Workers who fall under the definition of "construction workers" must receive training about certain job-specific safety concerns, such as general safety & health provisions, personal protective equipment, fall protection and other topics as defined by OSHA standards. To help workers who need OSHA training to meet these training requirements, OSHA created the Outreach training program, which was developed to promote workplace safety and health by providing access to training by OSHA-Authorized trainers.
Outreach training, along with specific on-site instruction by the employer, will help employers meet many of the required training provisions under OSHA standards.
To make access to that training even easier, OSHA authorizes a limited number of trainers to provide online courses. The material covered in these courses reflects OSHA requirements for Outreach training and has the same timing requirements as a classroom course, but students have the flexibility to take their course on their own schedule. USFOSHA's OSHA-Authorized online Construction courses are also some of the few available that are mobile-compatible, allowing workers to train using tablets or mobile phones. USFOSHA's Outreach training also includes animations and interactions, which help guide students through worksite hazards in an engaging way that helps the concepts "stick."
Outreach training results in the issuance of an official Department of Labor (D.O.L.) OSHA card, also known as an OSHA 10 or OSHA 30 card. Many workers carry these cards with them on the worksite, and in some cases, there are workers who need to carry their 10-hour or 30-hour OSHA card with them at all times as mandated by their state. 10-hour training (and the OSHA 10 card) is recommended for all construction workers. 30-hour training (and the OSHA 30 card) is recommended for any construction employee with supervisory or safety-related responsibilities.
Is OSHA Outreach Training Required?
Though some states, jurisdictions or individual employers may decide to require Outreach training or Department of Labor cards for Construction employees, it is important to understand that Outreach training is not specifically required by OSHA; as with all other OSHA training courses, it is a voluntary program. This training also does not necessarily cover all training requirements found in OSHA standards. Employers are responsible for providing additional training on specific job hazards. Some workers may find that a combination of Construction, General Industry and on-site training is necessary. Each worksite and job will have unique training requirements, and it is entirely the employer's responsibility to ensure that all job hazards are fully explained through training. The best authority for training requirements is OSHA themselves, who have put together a comprehensive Training Requirements in OSHA Standards and Training Guidelines document for employers.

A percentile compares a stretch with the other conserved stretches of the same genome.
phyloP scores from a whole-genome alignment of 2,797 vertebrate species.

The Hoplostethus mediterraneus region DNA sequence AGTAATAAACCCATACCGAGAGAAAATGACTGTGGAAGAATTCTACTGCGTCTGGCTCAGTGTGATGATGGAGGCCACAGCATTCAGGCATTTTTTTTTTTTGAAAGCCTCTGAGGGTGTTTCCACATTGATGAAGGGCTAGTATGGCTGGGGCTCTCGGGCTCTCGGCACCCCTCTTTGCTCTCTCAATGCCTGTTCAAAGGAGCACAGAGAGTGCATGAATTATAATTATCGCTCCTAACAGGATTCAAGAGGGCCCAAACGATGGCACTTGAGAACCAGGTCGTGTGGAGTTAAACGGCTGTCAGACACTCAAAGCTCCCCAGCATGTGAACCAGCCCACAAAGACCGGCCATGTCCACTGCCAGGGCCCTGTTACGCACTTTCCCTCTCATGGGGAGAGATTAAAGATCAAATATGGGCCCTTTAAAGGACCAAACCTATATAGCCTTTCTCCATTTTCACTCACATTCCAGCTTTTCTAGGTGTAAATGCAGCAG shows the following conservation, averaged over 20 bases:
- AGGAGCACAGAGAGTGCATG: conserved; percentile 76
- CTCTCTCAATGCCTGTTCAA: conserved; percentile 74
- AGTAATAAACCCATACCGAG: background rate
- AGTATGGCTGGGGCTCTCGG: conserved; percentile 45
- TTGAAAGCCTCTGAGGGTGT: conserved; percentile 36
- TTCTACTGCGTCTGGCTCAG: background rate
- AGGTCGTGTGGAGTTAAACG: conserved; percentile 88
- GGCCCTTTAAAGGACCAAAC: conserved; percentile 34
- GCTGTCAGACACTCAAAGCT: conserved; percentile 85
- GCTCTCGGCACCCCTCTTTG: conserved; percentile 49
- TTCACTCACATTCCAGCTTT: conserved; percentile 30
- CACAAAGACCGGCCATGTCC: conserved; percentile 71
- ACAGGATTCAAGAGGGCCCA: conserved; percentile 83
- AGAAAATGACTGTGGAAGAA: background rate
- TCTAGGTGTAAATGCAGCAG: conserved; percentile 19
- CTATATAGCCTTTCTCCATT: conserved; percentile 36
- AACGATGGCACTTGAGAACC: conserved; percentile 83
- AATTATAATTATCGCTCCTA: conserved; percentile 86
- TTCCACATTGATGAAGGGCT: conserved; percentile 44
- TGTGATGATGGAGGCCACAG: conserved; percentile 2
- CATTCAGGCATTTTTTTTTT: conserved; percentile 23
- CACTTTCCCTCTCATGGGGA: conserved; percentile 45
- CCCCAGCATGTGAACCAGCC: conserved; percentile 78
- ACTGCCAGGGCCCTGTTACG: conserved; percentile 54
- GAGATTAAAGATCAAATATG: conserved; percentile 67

That said, OSHA Outreach 10-hour and 30-hour training courses are a fantastic way to create a solid baseline of standards training, and these courses help employers to meet these important training requirements in an efficient and controlled method. While OSHA considers Outreach training voluntary, many construction companies consider it an essential part of their safety program.
Is OSHA Outreach Training Required In My State?
Some states have even determined that Outreach courses are necessary for certain workers. The following states have these requirements:
- Required for all construction workers for public building projects paid for (in part or in full) by state funding where the total cost is over $100,000.
- Required for all construction employees on any Miami-Dade County public or private contract valued in excess of 1,000,000.
- Required for construction workers at all public sector projects.
- Required for all construction workers on public work projects (state or municipal).
- Required for all construction employees (10-hour) and supervisors (30-hour).
- New Hampshire
- Required for all construction workers on public works projects with a total cost over $100,000.
- New York
- Required for all workers on public works contracts greater than $250,000.
- Required for all employees (10-hour) and at least one supervisory employee (30-hour) of licensed contractors performing permitted construction or demolition work within the city of Philadelphia.
- Rhode Island
- Required for all workers on municipal and state construction projects with a total cost of $100,000 or more.
- West Virginia
- Required for workers on any public improvement project with a total cost in excess of $500,000.
For states that do not yet have a requirement, it may only be a matter of time! State and federal regulators want to ensure that workers who need OSHA training get OSHA training. These regulators want to establish a baseline of safety training for workers before they even step foot onto a worksite. OSHA-authorized training (and a Department of Labor card) is an effective and reliable way to prove that efforts have been made to inform workers of the most important construction site hazards.